Weekly research roundup: For a happiness boost, create some art, get some respect, or move to California

happiness Research

This is a weekly series on the latest happiness research. Learn and be merry! 

Indulge your right brain – According to a report by the Brookings Institution, people who participate in the arts – creating or viewing – may be happier. Other studies have found that creating art may increase your self-image, reduce anxiety, and increase open-mindedness. One study even quantified the happiness boost: participating in the arts makes you as happy as an extra $150 per month would.

R-E-S-P-E-C-T -Researchers discovered the “local-ladder effect,” whereby having more respect in your social community increases happiness.

Choose your home wisely – According to reviews of over 500,000 workers in the 50 largest US metro areas, the happiest employees are in San Jose, San Francisco, Washington, DC, Norfork (VA), Salt Lake City, San Diego, Seattle, Oklahoma, San Antonio, and Austin, respectively.

Influential dads – Feeling loved by our fathers may be more important to our later happiness than feeling loved by our mothers. Even with a loving mother, rejection or hostility from our fathers can increase the likelihood of depression and behavioral problems. One study suggested that we tend to learn persistence and tenacity from our fathers, not our mothers.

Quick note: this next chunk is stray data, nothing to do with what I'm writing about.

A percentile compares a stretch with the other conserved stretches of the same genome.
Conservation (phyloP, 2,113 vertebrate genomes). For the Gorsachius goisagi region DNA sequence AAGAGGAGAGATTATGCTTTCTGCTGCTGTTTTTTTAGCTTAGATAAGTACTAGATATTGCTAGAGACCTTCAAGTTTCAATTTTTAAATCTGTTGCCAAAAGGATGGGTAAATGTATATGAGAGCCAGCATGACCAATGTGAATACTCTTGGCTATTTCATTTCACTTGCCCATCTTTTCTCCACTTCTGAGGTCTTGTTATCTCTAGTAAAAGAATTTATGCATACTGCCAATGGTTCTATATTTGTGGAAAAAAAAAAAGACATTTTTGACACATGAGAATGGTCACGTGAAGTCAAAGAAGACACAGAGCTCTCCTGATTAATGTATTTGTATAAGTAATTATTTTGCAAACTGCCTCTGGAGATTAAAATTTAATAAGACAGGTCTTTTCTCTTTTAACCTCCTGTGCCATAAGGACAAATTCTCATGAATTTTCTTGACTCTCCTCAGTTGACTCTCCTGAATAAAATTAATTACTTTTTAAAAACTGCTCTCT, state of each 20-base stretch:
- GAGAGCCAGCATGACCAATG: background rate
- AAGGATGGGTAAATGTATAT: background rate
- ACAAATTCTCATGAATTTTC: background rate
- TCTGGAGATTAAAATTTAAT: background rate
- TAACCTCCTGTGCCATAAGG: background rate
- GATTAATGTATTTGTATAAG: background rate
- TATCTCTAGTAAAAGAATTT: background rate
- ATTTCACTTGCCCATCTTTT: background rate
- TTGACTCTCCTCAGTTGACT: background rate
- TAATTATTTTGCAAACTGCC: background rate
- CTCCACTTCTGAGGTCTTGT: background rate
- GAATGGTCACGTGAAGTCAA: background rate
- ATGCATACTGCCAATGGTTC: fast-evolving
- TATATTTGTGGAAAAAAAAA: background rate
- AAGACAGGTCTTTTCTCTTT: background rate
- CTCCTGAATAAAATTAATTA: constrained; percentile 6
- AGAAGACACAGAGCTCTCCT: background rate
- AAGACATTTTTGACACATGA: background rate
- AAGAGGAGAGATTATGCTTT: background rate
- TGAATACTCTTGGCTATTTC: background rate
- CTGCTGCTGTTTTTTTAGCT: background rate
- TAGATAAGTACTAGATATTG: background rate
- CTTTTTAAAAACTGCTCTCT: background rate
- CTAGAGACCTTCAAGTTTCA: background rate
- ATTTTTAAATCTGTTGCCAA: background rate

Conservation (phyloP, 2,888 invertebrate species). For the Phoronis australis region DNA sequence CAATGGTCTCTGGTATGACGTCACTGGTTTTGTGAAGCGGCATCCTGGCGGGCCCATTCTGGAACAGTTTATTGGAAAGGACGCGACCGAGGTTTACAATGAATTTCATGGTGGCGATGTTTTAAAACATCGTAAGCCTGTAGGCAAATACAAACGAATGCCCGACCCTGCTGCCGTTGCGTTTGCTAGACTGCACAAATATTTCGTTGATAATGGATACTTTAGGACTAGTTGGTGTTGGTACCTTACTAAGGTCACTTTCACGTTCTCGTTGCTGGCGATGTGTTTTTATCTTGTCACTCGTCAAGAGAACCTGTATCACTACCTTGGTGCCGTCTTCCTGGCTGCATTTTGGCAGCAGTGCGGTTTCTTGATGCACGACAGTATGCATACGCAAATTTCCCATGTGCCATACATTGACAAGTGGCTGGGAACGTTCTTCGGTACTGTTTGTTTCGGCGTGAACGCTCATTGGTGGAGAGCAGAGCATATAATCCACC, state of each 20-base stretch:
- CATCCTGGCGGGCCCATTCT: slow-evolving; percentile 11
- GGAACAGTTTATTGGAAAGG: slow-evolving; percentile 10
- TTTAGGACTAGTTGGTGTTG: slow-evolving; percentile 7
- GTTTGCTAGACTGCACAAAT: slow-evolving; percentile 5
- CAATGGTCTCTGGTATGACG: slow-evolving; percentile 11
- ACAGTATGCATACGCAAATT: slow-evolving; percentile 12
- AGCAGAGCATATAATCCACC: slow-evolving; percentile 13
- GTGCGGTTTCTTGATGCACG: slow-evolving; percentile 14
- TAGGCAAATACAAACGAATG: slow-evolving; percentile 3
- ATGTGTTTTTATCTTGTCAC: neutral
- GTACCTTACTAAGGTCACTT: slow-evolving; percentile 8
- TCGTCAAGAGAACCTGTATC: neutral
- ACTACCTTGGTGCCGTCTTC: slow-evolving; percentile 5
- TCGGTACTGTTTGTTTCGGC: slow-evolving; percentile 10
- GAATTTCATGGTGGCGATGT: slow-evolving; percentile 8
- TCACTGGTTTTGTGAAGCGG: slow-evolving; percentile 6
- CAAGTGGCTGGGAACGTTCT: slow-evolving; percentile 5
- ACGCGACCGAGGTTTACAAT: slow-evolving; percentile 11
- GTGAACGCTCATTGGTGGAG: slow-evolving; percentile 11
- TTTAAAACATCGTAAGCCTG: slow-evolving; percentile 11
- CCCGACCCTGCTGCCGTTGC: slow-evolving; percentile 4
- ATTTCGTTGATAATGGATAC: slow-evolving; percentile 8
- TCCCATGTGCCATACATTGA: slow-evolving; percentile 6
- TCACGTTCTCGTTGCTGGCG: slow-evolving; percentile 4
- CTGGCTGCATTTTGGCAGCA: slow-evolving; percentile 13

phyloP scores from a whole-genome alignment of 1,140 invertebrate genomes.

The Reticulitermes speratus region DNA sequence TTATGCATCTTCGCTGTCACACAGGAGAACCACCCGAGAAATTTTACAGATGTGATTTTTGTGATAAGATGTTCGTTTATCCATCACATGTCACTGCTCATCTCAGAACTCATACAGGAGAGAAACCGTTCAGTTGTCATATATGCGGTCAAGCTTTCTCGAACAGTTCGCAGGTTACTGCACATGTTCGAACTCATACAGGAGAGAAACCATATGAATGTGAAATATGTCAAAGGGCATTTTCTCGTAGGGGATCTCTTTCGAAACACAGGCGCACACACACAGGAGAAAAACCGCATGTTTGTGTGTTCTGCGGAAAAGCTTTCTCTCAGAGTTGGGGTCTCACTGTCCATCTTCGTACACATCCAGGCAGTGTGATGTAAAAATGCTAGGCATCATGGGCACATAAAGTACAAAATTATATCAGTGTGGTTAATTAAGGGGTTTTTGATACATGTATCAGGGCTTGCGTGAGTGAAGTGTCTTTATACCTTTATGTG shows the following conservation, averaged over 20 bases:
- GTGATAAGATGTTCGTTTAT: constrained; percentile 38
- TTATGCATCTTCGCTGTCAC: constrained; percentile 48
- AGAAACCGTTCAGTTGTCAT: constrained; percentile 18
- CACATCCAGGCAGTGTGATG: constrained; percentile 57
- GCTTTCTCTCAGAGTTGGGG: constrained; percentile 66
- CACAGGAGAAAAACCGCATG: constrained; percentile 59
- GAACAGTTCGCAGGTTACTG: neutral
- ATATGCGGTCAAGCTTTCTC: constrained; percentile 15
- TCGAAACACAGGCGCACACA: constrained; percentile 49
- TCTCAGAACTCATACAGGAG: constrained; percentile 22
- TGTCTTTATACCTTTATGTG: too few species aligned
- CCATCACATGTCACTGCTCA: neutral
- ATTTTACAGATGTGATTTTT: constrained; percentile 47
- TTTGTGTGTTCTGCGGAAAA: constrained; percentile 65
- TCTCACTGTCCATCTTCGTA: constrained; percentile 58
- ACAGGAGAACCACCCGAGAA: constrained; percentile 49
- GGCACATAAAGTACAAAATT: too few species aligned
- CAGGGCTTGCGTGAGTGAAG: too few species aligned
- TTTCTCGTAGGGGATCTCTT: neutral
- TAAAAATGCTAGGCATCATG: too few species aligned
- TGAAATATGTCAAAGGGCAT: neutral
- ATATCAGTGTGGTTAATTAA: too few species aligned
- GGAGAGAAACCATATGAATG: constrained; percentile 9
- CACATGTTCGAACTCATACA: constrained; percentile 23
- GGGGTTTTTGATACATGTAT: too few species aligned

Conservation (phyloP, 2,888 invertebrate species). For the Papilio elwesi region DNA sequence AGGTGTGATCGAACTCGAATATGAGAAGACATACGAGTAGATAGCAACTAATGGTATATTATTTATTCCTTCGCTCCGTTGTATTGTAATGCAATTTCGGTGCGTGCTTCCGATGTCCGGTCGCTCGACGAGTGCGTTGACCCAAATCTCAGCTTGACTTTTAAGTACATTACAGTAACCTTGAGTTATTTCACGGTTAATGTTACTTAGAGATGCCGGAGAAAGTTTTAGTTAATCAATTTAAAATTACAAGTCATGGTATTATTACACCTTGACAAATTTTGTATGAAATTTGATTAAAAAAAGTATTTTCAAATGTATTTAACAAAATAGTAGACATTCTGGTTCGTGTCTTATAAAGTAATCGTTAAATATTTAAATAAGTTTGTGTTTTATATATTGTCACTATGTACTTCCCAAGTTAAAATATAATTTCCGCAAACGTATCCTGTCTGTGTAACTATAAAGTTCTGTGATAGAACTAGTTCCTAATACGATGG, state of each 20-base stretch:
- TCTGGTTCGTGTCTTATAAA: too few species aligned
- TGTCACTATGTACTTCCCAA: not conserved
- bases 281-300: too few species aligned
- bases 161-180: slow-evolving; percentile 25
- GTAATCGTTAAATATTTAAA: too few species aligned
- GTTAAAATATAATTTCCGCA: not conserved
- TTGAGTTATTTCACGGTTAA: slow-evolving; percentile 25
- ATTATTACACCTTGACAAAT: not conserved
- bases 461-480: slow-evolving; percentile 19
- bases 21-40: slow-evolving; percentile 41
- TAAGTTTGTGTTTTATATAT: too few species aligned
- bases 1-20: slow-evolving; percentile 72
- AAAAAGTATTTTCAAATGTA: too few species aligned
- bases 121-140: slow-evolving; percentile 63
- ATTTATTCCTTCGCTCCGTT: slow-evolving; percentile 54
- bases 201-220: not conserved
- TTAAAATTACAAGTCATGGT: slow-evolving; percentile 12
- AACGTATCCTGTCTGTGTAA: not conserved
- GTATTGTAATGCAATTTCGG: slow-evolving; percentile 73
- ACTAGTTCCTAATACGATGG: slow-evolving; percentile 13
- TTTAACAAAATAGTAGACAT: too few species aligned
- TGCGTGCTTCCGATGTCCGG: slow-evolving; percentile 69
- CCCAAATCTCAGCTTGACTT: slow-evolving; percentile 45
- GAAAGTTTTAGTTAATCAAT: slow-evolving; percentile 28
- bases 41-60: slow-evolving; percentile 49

Stay at home, mom – In a study of 28 countries, married women who stayed at home were slightly happier than women who worked full-time.

Photo by Flickr user cleansurf2

 

Advertisements

Weekly research roundup: Millennial dads are less happy and more selfish

happiness Research

This is a weekly series on the latest happiness research. Learn and be merry! 

Happy Father’s Day – Millennial dads may be less satisfied than their Gen X and Boomer counterparts. According to the 2014 DDB Life Style Study, millennial dads are less likely to say raising a child brings them a lot of happiness (82%, vs. 87% of Gen Xers and 92% of Boomers) and more likely to say parenting is a real burden (41%, vs. 25% and 16%). Also, more millennial dads admit to not enjoying spending time with their kids (29%, vs. 22% and 14%) and preferring to spend time with friends (35%, vs. 20% and 12%). Finally, millennial dads are more likely to say their own happiness is more important than the happiness of others (49%, vs. 33% and 20%).

Rise and shine – Ikea’s “Life at Work” survey found that we’re happier if we wake up quickly, or take the time to cuddle, have sex with, hug, or kiss someone in the morning. Ikea surveyed over 80,000 people in eight cities.

Let’s hit the sack – According to a study presented at SLEEP 2014, the more in sync a couple’s sleep schedule is, the happier the wife is.

Photo by Flickr user Gwenaël Piase